They took me into the house, Sister Hansen hung a blanket up for privacy; I didn’t know what to think, they don’t know me or anything about me and yet — they have opened their home and hearts. Susan hauled the big metal tub into my room, she poured hot steaming water and filled it half-way then she placed rosemary and lilac and cool water.
I took off my sticky dress and peeled of my under garments, and slid into that delightful water. There was a fresh cloth and a nice bar of soap sitting on a stand next to the tub; I felt so undeserving of such care, but my body was so tired to fight it. I sunk in, deeper and deeper, I allowed the scented water to wash over my aching muscles and cleanse my spirit. This, after that long hot dusty trip was like heaven.
I was awoken by the wonderful aroma of fresh hot bread, stew on the stove, and voices rushing to set the table; the clanging of dishes and sweet children laughing made my heart soar. I climbed out of the tub, dried off and quickly put fresh garments and my working dress. I felt like I needed to get in there and earn my keep.
I rushed into the dining area, rolled up my sleeves and attempted to help; the young men sat me down at the table.
“Today you are our guest, you need this time to relax from your travels, so sit and make yourself comfortable.”
Sister Hansen, asked Ephraim to say the prayer over the food. Everyone bowed their heads and he spoke.
“Dear Kind Heavenly Father, we thank thee for our many blessings, we thank thee for the food we are about to partake in, we pray that it nourishes our bodies so we can continue they work, please help our newest sister, with her struggles and grief, and help her to remain strong and healthy, These things we pray, in your Holy name, amen.
Dear, they prayed for me? I was overwhelmed with love and warmth. The dishes were passed around; I took a slight plate of food, not wanting to seem greedy. Sister Hansen smiled and took my plate and added to it.
“You are not just feeding yourself child, but a sweet baby; The Lord always provides, so eat.”
I did too! I could not believe how famished I actually was, fresh hot bread, wonderful sweet churned butter, venison stew, which melted as soon as it hit my tongue, and the best glass of milk I have ever drank. I was indeed blessed.
I insisted on doing dishes, so myself and a little angel, Sarah, bellied up to the basin and scrubbed them clean. Somehow, I felt that this was all meant to be; the family I never had, and a strong love that was unwavering.
After supper, we sat under the glow of oil lamps and read scriptures from the Book of Mormon. I had many questions to ask, and the children, in their greatest enthusiasm were willing to teach me.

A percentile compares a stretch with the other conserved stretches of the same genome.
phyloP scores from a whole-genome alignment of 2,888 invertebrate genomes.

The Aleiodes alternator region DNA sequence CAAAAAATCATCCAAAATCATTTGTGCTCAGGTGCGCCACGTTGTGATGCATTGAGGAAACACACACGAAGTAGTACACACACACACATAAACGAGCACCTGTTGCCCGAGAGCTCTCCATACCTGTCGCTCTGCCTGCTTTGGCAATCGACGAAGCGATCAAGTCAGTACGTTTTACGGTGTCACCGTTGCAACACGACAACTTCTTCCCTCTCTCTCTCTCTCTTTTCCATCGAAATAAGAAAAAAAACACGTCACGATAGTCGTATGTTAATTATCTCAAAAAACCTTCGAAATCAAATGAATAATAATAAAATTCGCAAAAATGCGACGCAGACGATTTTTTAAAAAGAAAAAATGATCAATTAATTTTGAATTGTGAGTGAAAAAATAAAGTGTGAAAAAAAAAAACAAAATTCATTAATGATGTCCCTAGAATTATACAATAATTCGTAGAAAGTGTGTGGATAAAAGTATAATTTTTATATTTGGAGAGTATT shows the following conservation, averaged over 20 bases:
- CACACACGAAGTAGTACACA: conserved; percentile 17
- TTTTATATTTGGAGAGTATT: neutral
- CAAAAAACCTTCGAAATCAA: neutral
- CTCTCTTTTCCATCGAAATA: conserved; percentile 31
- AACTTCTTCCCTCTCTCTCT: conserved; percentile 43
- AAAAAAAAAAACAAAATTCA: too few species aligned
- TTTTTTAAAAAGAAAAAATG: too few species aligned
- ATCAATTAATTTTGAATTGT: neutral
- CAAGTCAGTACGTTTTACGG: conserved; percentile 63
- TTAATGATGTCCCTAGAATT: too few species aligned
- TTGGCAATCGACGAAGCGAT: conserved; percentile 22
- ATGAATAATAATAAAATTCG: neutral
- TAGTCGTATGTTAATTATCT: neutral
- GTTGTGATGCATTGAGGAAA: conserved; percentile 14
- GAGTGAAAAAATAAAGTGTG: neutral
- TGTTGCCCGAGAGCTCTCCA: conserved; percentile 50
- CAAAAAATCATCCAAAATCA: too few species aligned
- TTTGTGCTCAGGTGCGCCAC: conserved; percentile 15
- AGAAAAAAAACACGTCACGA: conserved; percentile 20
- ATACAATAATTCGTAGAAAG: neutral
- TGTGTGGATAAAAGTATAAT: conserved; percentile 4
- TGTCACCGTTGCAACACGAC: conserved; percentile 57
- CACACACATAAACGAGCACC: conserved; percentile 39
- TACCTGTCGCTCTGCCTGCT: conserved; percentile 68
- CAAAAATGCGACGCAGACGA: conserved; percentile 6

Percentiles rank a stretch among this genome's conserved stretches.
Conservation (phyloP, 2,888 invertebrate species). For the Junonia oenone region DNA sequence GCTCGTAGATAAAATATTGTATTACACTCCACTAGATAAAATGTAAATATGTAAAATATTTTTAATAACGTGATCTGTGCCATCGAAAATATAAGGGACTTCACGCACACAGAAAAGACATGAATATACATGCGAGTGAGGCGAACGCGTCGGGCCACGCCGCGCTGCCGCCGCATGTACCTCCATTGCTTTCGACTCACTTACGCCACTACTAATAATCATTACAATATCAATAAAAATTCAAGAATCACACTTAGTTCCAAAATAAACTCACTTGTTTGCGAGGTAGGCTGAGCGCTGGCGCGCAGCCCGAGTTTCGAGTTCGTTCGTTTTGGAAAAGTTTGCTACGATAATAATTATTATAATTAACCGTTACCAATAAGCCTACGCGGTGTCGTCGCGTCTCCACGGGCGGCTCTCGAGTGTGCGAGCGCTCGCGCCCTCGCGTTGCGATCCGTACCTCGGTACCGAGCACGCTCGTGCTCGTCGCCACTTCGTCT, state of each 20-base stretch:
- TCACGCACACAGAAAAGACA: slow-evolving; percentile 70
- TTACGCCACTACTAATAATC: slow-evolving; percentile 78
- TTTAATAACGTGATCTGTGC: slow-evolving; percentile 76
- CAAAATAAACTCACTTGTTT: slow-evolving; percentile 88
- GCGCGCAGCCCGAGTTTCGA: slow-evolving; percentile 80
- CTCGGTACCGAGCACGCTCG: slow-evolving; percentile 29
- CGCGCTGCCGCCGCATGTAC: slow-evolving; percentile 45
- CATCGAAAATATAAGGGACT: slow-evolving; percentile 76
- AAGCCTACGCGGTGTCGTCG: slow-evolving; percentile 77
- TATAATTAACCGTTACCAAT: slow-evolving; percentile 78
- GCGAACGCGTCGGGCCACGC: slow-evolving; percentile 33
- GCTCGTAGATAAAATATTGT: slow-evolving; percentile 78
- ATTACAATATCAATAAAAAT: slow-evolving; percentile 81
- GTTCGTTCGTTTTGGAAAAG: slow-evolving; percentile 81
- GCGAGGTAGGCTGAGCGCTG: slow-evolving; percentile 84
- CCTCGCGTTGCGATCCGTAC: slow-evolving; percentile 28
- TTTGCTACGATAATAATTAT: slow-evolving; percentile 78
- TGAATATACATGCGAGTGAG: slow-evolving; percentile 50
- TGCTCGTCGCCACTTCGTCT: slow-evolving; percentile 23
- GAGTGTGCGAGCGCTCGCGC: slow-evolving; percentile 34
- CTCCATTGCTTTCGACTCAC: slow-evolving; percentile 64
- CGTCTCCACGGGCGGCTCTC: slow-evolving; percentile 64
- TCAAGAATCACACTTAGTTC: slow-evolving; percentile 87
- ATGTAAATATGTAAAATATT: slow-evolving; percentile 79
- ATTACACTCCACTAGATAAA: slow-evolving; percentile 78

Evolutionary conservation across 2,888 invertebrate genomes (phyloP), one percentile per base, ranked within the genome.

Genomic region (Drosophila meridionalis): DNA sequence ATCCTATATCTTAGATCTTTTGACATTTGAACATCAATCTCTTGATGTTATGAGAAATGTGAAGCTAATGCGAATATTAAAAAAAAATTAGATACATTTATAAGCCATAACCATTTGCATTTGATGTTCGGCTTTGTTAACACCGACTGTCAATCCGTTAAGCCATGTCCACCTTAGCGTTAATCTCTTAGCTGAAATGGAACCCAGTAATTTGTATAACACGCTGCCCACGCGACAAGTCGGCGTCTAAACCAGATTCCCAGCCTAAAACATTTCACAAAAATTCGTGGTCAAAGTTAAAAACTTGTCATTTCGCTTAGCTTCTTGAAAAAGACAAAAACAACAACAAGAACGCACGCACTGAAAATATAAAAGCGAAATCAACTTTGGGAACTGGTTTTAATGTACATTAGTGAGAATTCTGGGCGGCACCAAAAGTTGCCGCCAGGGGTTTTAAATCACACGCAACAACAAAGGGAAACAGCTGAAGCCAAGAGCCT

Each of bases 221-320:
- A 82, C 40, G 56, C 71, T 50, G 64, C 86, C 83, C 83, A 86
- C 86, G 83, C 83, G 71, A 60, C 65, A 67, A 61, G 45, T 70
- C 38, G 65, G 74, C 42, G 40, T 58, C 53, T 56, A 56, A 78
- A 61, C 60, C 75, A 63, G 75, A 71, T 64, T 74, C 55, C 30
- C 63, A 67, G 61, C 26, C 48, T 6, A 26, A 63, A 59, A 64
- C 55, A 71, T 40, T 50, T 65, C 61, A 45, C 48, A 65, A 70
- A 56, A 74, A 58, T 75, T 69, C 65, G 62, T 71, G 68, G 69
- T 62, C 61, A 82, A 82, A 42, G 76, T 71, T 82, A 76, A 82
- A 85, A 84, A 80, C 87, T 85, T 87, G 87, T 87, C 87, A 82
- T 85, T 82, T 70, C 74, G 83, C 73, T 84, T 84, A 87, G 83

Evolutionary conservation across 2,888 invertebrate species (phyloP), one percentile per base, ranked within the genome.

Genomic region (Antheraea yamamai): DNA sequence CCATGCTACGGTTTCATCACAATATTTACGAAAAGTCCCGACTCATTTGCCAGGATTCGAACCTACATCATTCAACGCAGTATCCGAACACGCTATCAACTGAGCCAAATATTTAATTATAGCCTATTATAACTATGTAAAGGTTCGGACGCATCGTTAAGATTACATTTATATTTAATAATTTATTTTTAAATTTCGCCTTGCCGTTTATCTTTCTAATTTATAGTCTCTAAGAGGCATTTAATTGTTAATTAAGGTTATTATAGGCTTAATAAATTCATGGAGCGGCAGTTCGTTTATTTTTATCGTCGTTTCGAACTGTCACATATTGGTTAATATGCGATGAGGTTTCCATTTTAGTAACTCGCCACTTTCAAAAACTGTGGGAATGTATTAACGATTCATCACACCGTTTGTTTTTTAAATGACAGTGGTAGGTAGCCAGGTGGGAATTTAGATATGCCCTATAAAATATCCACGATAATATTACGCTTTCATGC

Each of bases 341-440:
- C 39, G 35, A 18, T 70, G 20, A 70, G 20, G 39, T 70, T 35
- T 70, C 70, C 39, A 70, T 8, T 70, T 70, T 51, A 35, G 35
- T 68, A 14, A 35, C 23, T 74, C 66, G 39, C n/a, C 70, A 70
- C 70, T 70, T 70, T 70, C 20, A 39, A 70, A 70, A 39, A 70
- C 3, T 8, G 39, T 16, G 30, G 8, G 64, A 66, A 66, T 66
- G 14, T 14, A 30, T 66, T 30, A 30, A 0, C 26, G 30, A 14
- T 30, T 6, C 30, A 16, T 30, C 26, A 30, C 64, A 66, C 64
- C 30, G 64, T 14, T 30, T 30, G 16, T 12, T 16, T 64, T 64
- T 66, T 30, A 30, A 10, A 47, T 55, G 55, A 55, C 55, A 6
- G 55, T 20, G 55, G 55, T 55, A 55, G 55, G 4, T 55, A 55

I didn’t understand most of what they said, but I knew one thing'”this was the most calm household, the children always happy to do what was asked of them, no harsh words or bitterness; just love. The house, only lit by oil lamps had radiance beyond explanation.
It was nearing winter; trees baron, gloomy clouds, a brisk feel in the air, and most of all, everyone hustling to get all the crops in and put away. The enticing smell of apples and cinnamon filled the kitchen, pumpkin pies, hot apple cider, fresh warm breads, and children squealing as they sample the goods made my heart leap. This is how I always dreamt home should be.
I came from a household were we dreaded the return of my father from his trapping excursions'”the putrid odor of stale whiskey and musk made my stomach turn; he was rarely in a pleasant mood. With most of his money spent on whiskey and gambling, there was never much leftover for our household. My father was worse than the wild animals he skinned, smelly, vile, and a raving mountain man. Sometimes, wished he would forget his way home.
Mom took to selling herb remedies to the town folk; Celery seeds to help clear uric acid from the joints of gout and arthritis, dandelion to dispel uric acid, feverfew as a treatment of fever, arthritis and migraines and Tarragon was used to cure toothaches. Mom took up sewing too. On some occasions, mom prepared the dead for viewing; she washed them, combed their hair, and placed crisp clean undergarments on them and whatever else their families wanted them to wear. Mom said she liked taking care of them; she thought it was an act of love and kindness to make them ready for heaven.
We had a little farm which allowed us our basic needs, but shoes, sugar, flour, and other things were hard to come by. Sometimes, my brothers would work for other farmers during peak times for some additional money. We went to school, but learning was a luxury at times. One Christmas, we were happy to get tablets to write on.
In this house, no matter how little there seemed to be; everyone was always happy and grateful. I slept the tired out of my body and wanted to do my part; my favorite thing to do was milk the cows, and churn butter. I also loved baking biscuits'”that’s the one thing I am very good at. I can make them high, light, and flaky!
Sister Hansen invited Brother Jacob and his children to Sabbath supper; fried chicken, my biscuits, potatoes, gravy, and some baked apples. Jacob patted my tummy and spoke to my baby.
“Hi there little one, are you getting enough to eat?” My little one jumped as he spoke.
“My guess is, he already knows your voice.” I answered.
Jacob took me by the hand and covered my eyes, we went to the barn where he said he had a special gift for the baby. As he slowly took his hands away from my eyes, I saw the most beautiful cradle ever built. He made it from aspen logs; curvy knotted, and strong. My heart swelled, my eyes filled up with tears; never in my life has anyone done such a wonderful thing like this for me before. Soon, the barn was filling up with other people, they had quilts, baby gowns, booties and sweaters, and there was a rattle too. How could so many strangers treat me like this? I am a no body'”a drifter looking for a place to call home. I have found all that and so much more. My baby will be loved by many.